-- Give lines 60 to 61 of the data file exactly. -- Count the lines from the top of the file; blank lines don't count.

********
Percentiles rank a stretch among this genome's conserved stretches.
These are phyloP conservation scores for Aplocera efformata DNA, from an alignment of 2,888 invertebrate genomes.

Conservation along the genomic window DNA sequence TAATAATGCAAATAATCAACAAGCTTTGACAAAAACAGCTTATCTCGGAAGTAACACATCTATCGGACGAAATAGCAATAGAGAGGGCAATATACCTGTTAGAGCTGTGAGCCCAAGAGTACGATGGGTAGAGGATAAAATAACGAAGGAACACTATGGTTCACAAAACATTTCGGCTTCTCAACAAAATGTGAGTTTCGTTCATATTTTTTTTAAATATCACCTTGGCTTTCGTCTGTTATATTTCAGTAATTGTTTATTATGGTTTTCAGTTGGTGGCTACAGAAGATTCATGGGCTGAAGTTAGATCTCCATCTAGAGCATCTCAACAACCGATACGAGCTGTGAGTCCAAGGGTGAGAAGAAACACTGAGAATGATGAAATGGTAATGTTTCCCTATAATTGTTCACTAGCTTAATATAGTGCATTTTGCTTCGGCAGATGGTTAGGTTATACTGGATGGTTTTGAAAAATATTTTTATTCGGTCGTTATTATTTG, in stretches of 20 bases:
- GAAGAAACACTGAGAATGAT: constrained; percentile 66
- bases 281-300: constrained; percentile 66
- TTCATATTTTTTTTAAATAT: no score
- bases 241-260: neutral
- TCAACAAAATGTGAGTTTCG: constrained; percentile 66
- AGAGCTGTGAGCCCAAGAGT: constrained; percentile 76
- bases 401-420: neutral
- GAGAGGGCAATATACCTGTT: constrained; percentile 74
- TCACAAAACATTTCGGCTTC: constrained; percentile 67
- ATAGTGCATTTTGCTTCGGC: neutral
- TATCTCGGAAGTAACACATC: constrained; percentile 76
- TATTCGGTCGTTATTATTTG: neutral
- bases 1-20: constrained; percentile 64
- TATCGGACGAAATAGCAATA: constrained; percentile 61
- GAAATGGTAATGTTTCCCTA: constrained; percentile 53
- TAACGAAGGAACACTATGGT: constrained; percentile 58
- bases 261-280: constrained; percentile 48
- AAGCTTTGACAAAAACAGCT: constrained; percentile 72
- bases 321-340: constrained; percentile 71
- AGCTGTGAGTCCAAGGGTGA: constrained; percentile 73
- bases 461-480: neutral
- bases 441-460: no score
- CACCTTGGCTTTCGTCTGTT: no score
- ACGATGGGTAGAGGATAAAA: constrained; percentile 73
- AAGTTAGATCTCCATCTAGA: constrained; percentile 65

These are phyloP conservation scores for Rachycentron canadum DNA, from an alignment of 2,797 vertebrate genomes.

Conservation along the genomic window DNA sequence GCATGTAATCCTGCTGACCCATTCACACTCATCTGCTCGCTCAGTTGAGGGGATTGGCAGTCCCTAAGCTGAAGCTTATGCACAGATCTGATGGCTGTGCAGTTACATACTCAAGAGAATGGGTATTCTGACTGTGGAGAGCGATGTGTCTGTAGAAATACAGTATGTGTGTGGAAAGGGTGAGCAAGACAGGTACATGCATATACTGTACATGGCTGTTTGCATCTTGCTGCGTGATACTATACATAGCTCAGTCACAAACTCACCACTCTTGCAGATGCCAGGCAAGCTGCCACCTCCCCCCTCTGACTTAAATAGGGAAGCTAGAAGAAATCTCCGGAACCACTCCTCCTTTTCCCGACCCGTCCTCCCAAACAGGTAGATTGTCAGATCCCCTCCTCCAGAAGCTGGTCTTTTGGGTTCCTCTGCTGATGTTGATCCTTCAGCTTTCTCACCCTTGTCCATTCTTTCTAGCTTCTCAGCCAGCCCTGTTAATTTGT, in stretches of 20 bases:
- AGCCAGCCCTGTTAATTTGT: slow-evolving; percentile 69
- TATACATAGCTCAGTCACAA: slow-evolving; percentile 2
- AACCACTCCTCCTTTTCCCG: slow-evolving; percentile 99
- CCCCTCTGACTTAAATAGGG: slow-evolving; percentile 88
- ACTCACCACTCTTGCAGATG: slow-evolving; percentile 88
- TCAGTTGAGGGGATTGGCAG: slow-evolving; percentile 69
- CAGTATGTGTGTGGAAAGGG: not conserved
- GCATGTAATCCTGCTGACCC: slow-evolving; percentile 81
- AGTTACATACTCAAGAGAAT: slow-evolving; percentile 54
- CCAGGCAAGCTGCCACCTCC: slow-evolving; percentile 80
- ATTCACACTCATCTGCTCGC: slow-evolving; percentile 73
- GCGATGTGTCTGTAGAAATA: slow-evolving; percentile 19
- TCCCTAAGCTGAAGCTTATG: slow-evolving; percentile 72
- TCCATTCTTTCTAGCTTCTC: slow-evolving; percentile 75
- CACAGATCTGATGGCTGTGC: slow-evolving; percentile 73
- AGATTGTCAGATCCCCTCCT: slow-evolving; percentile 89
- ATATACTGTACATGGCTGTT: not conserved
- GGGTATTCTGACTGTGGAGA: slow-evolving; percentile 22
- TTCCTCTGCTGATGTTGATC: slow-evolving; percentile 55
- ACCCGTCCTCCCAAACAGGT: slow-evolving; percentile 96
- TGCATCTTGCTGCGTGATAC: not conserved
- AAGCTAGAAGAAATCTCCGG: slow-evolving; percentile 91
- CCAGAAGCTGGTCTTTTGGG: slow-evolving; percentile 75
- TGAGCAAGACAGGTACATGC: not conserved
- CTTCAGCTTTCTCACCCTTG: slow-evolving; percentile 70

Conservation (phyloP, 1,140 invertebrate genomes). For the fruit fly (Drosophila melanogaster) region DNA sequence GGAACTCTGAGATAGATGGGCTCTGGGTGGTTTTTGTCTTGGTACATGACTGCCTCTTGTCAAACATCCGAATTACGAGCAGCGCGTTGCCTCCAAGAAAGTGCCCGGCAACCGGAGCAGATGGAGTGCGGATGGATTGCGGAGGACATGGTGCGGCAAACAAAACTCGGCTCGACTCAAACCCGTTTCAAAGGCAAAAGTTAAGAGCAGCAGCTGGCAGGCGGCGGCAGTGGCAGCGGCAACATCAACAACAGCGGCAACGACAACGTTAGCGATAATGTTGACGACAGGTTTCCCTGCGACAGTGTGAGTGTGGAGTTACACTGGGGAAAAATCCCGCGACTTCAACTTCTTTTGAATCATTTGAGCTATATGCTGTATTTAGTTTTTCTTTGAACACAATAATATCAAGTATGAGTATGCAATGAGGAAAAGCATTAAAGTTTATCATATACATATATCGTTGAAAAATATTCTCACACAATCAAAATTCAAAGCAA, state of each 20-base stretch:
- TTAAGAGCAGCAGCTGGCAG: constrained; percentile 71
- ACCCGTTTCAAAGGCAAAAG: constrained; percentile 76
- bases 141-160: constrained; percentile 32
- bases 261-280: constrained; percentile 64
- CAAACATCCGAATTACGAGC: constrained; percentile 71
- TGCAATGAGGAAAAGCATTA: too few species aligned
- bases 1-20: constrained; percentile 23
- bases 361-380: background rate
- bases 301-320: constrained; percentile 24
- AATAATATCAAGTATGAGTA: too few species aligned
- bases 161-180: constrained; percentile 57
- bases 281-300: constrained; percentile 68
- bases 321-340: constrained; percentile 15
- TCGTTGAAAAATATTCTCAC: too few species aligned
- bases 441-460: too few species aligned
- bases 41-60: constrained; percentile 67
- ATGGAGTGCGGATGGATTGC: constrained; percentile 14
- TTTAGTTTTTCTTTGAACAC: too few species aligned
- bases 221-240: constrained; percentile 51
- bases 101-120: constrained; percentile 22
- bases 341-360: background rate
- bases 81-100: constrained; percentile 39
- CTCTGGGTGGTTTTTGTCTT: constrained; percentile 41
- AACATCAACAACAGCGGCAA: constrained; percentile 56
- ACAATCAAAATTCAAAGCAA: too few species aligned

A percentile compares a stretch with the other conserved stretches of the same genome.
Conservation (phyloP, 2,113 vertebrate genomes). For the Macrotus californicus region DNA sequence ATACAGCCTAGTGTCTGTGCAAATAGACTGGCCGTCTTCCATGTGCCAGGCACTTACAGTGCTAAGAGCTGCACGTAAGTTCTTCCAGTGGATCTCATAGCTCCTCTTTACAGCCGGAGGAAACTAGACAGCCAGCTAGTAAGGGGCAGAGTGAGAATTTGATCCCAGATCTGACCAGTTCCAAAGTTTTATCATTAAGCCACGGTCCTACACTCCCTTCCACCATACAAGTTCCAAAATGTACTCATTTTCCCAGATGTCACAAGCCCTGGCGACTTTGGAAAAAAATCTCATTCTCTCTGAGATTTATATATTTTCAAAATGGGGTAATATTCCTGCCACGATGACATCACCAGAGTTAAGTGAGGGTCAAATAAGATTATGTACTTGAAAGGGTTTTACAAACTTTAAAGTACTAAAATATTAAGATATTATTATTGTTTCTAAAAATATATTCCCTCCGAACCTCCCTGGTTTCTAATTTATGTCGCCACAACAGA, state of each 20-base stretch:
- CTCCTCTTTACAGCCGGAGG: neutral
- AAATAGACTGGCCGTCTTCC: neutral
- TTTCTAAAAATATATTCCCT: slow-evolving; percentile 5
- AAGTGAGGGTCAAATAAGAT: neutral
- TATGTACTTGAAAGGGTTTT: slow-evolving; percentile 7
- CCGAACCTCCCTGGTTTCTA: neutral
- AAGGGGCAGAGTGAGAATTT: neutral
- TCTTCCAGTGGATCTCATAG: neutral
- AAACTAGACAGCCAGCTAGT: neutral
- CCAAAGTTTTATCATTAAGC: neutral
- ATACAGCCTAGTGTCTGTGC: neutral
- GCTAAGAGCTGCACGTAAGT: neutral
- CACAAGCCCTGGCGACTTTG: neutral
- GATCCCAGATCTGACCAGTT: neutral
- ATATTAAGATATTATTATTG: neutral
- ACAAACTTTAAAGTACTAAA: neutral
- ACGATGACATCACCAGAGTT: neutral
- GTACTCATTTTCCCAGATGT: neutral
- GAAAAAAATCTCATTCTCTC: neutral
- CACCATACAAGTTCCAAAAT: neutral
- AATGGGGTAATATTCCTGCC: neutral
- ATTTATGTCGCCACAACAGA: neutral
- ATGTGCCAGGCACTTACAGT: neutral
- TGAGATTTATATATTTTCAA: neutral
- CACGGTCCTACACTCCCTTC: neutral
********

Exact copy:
- bases 261-280: constrained; percentile 64
- CAAACATCCGAATTACGAGC: constrained; percentile 71